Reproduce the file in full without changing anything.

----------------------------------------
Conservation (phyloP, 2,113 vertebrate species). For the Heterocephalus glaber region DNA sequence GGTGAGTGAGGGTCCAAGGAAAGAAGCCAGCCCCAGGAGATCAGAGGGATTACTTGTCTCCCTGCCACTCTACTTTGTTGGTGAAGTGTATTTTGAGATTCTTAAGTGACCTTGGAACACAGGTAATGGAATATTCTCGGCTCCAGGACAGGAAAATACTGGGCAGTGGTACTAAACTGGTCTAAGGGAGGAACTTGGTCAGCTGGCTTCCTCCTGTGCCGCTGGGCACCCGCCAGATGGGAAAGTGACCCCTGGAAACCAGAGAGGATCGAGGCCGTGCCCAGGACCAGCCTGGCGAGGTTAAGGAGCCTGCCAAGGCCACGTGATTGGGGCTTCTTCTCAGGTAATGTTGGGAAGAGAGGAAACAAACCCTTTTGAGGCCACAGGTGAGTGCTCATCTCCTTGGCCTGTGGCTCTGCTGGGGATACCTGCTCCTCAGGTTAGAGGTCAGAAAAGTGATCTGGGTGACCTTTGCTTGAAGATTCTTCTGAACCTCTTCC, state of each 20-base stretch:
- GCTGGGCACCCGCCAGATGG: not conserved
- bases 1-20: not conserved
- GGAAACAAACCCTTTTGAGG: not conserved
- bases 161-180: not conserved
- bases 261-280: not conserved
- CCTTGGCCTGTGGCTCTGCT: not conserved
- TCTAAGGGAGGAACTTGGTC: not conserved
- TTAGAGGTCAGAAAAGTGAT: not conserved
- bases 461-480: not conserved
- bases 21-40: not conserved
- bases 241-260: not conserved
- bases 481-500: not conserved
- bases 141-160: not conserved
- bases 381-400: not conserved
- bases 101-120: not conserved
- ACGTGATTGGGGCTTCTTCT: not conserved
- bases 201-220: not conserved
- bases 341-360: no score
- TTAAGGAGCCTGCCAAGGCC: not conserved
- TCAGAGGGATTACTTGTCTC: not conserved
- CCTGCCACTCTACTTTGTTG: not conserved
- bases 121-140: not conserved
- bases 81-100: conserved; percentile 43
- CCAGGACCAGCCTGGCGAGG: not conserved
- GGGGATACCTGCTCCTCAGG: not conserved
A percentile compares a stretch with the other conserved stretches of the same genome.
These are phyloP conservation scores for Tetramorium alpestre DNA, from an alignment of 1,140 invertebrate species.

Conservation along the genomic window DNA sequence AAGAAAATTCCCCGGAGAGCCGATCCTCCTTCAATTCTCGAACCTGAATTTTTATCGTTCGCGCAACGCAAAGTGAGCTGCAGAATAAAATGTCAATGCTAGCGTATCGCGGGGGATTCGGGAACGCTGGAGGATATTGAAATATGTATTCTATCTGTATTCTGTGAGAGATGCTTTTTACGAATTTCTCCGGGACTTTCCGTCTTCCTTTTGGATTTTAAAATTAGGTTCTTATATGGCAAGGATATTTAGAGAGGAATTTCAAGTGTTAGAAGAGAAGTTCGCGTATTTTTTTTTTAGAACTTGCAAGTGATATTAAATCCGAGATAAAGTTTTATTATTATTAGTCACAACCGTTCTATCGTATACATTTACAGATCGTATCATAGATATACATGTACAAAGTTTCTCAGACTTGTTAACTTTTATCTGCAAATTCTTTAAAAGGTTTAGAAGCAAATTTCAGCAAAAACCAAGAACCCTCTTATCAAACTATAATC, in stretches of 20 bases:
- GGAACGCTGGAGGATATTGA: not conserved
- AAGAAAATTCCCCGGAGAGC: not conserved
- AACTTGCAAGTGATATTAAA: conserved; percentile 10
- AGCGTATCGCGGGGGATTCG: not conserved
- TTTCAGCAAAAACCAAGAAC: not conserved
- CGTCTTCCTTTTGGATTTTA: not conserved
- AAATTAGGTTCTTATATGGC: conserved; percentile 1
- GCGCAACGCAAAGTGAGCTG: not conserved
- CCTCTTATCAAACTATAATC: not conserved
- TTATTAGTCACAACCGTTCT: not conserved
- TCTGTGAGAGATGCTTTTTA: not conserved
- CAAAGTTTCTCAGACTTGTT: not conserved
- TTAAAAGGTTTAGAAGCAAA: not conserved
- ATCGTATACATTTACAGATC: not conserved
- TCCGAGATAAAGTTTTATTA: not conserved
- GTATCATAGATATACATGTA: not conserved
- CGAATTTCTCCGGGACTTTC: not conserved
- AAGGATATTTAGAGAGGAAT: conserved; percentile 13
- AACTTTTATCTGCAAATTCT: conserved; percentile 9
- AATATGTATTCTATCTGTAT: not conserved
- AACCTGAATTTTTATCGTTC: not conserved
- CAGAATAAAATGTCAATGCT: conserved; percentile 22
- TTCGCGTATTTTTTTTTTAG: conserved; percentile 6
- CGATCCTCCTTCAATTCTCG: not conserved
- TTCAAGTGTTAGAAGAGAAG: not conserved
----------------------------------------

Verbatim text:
Conservation (phyloP, 2,113 vertebrate species). For the Heterocephalus glaber region DNA sequence GGTGAGTGAGGGTCCAAGGAAAGAAGCCAGCCCCAGGAGATCAGAGGGATTACTTGTCTCCCTGCCACTCTACTTTGTTGGTGAAGTGTATTTTGAGATTCTTAAGTGACCTTGGAACACAGGTAATGGAATATTCTCGGCTCCAGGACAGGAAAATACTGGGCAGTGGTACTAAACTGGTCTAAGGGAGGAACTTGGTCAGCTGGCTTCCTCCTGTGCCGCTGGGCACCCGCCAGATGGGAAAGTGACCCCTGGAAACCAGAGAGGATCGAGGCCGTGCCCAGGACCAGCCTGGCGAGGTTAAGGAGCCTGCCAAGGCCACGTGATTGGGGCTTCTTCTCAGGTAATGTTGGGAAGAGAGGAAACAAACCCTTTTGAGGCCACAGGTGAGTGCTCATCTCCTTGGCCTGTGGCTCTGCTGGGGATACCTGCTCCTCAGGTTAGAGGTCAGAAAAGTGATCTGGGTGACCTTTGCTTGAAGATTCTTCTGAACCTCTTCC, state of each 20-base stretch:
- GCTGGGCACCCGCCAGATGG: not conserved
- bases 1-20: not conserved
- GGAAACAAACCCTTTTGAGG: not conserved
- bases 161-180: not conserved
- bases 261-280: not conserved
- CCTTGGCCTGTGGCTCTGCT: not conserved
- TCTAAGGGAGGAACTTGGTC: not conserved
- TTAGAGGTCAGAAAAGTGAT: not conserved
- bases 461-480: not conserved
- bases 21-40: not conserved
- bases 241-260: not conserved
- bases 481-500: not conserved
- bases 141-160: not conserved
- bases 381-400: not conserved
- bases 101-120: not conserved
- ACGTGATTGGGGCTTCTTCT: not conserved
- bases 201-220: not conserved
- bases 341-360: no score
- TTAAGGAGCCTGCCAAGGCC: not conserved
- TCAGAGGGATTACTTGTCTC: not conserved
- CCTGCCACTCTACTTTGTTG: not conserved
- bases 121-140: not conserved
- bases 81-100: conserved; percentile 43
- CCAGGACCAGCCTGGCGAGG: not conserved
- GGGGATACCTGCTCCTCAGG: not conserved
A percentile compares a stretch with the other conserved stretches of the same genome.
These are phyloP conservation scores for Tetramorium alpestre DNA, from an alignment of 1,140 invertebrate species.

Conservation along the genomic window DNA sequence AAGAAAATTCCCCGGAGAGCCGATCCTCCTTCAATTCTCGAACCTGAATTTTTATCGTTCGCGCAACGCAAAGTGAGCTGCAGAATAAAATGTCAATGCTAGCGTATCGCGGGGGATTCGGGAACGCTGGAGGATATTGAAATATGTATTCTATCTGTATTCTGTGAGAGATGCTTTTTACGAATTTCTCCGGGACTTTCCGTCTTCCTTTTGGATTTTAAAATTAGGTTCTTATATGGCAAGGATATTTAGAGAGGAATTTCAAGTGTTAGAAGAGAAGTTCGCGTATTTTTTTTTTAGAACTTGCAAGTGATATTAAATCCGAGATAAAGTTTTATTATTATTAGTCACAACCGTTCTATCGTATACATTTACAGATCGTATCATAGATATACATGTACAAAGTTTCTCAGACTTGTTAACTTTTATCTGCAAATTCTTTAAAAGGTTTAGAAGCAAATTTCAGCAAAAACCAAGAACCCTCTTATCAAACTATAATC, in stretches of 20 bases:
- GGAACGCTGGAGGATATTGA: not conserved
- AAGAAAATTCCCCGGAGAGC: not conserved
- AACTTGCAAGTGATATTAAA: conserved; percentile 10
- AGCGTATCGCGGGGGATTCG: not conserved
- TTTCAGCAAAAACCAAGAAC: not conserved
- CGTCTTCCTTTTGGATTTTA: not conserved
- AAATTAGGTTCTTATATGGC: conserved; percentile 1
- GCGCAACGCAAAGTGAGCTG: not conserved
- CCTCTTATCAAACTATAATC: not conserved
- TTATTAGTCACAACCGTTCT: not conserved
- TCTGTGAGAGATGCTTTTTA: not conserved
- CAAAGTTTCTCAGACTTGTT: not conserved
- TTAAAAGGTTTAGAAGCAAA: not conserved
- ATCGTATACATTTACAGATC: not conserved
- TCCGAGATAAAGTTTTATTA: not conserved
- GTATCATAGATATACATGTA: not conserved
- CGAATTTCTCCGGGACTTTC: not conserved
- AAGGATATTTAGAGAGGAAT: conserved; percentile 13
- AACTTTTATCTGCAAATTCT: conserved; percentile 9
- AATATGTATTCTATCTGTAT: not conserved
- AACCTGAATTTTTATCGTTC: not conserved
- CAGAATAAAATGTCAATGCT: conserved; percentile 22
- TTCGCGTATTTTTTTTTTAG: conserved; percentile 6
- CGATCCTCCTTCAATTCTCG: not conserved
- TTCAAGTGTTAGAAGAGAAG: not conserved